Using the recipe in SOTW I mixed the ingredients. I had my mom pick up the sand for me, she was at the store at the time anyway."I need it for a recipe" I said. Yum.
Then I added the hot water and mixed. My arm nearly fell off, the stuff gets THICK. If you do this yourself, keep a man near by unless your upper body strength is significantly better than my own. While I stirred, I read. These elevated arched aqueducts, called arcades, were really just bridges put up to carry the water channels through certain areas. They make up only 1/9 of the aqueduct system the Romans had.
While the sand dough cooled I cut out my template, altering it to have an even slope. The white paper at the top is my addition. They were sloped to help keep water moving and flowing through the pipes.
I laid out the two templates on the dough, and cut it out, at just under an inch thickness. In reality the bridges that carried water were 10-20 feet wide.
I set them together on a cookie sheet, molding them together with wet clay before I baked it. You can see the thicker support, third from the right, that's where I molded them.
Then I got an 15 inch length of copper tubing (actually hubby already had it as this was an impulse addition. The guide calls for a paper towel tube, the Romans used lead, I figured copper was a good in-between.) I enclosed it in sand dough, and attached it to the top of the aqueduct. I did this before baking. Turns out some Romans did know the danger of using lead, bronze was sometimes used instead, but for the most part the few that did give warnings about lead were not heeded and the concerns of lead were mostly forgotten for another 1500 years.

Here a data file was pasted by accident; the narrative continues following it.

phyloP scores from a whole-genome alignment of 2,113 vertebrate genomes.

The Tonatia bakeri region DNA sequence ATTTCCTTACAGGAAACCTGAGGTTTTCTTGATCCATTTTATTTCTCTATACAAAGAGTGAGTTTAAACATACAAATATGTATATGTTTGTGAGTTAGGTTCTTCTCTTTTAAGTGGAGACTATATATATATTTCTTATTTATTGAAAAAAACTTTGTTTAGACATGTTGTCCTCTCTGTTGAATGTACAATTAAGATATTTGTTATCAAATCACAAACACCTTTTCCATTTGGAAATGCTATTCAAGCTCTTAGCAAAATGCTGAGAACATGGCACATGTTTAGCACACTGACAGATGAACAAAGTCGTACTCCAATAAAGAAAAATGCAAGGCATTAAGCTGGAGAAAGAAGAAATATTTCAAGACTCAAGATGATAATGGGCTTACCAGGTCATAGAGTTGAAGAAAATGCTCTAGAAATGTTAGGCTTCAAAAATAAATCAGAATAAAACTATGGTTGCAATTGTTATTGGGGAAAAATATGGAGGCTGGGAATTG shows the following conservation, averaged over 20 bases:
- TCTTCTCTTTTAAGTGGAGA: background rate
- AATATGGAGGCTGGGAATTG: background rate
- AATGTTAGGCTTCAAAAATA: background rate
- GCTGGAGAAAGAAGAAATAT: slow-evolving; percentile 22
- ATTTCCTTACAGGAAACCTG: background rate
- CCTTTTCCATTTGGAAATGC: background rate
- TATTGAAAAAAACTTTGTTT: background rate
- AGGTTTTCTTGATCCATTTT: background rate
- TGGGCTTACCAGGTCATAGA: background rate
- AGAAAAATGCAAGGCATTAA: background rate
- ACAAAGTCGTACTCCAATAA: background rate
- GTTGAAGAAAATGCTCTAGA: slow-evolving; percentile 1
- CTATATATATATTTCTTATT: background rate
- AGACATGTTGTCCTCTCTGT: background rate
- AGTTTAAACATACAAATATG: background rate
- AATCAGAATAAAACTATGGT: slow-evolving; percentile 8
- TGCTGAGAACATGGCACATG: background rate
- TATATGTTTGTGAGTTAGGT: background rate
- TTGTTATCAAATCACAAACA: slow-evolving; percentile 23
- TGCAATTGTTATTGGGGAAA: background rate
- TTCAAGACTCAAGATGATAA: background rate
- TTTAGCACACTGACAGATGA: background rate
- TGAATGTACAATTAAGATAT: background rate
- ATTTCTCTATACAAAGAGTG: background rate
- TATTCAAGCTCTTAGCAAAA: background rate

While it baked I tossed the yogurt container idea the book had and made a cement holding tank for the water using a metal can. I cut three holes in the bottom for the pipes to come out of. I was not current of my tetanus shot, but came out with nearly no injuries.
I then wrapped it in dough, put three copper pipes sticking out of it and baked it hard. The copper pies at the bottom show how the holding tank distributed the water (underground) to the cities and towns.
When the aqueduct was baked I let it cool and stood it up. It bakes up really firmly, there wasn't any risk of cracking. I stuck it in clay ball supports to keep it standing, I just let the supports air dry. You can see the piping sticking out from either side to show that the aqueducts had water flowing through the top. As I looked at this I of course wondered, how DID the water get in there in Roman times? A nice illistration from a Don Nardo book really helped.
The fact that the raised aqueducts only carried water part of the time, and that underground pipes got it there in the first place, really clears things up. Even though I feel the need to be very accurate and realistic, I decided I was NOT adding a reservoir to my project at this time.
I placed the holding tank underneath the low end (realistically the water would flow directly into the holding tank, called a castellum aquae, probably from an underground pipe.) The purpose of this tank was not just storage, but also filtering. I wrote up 5 little nuggets of information on aqueducts for the kids at class to learn and secured it to my display glass with contact paper. It was at this point I felt like a total geek for making this project on my own.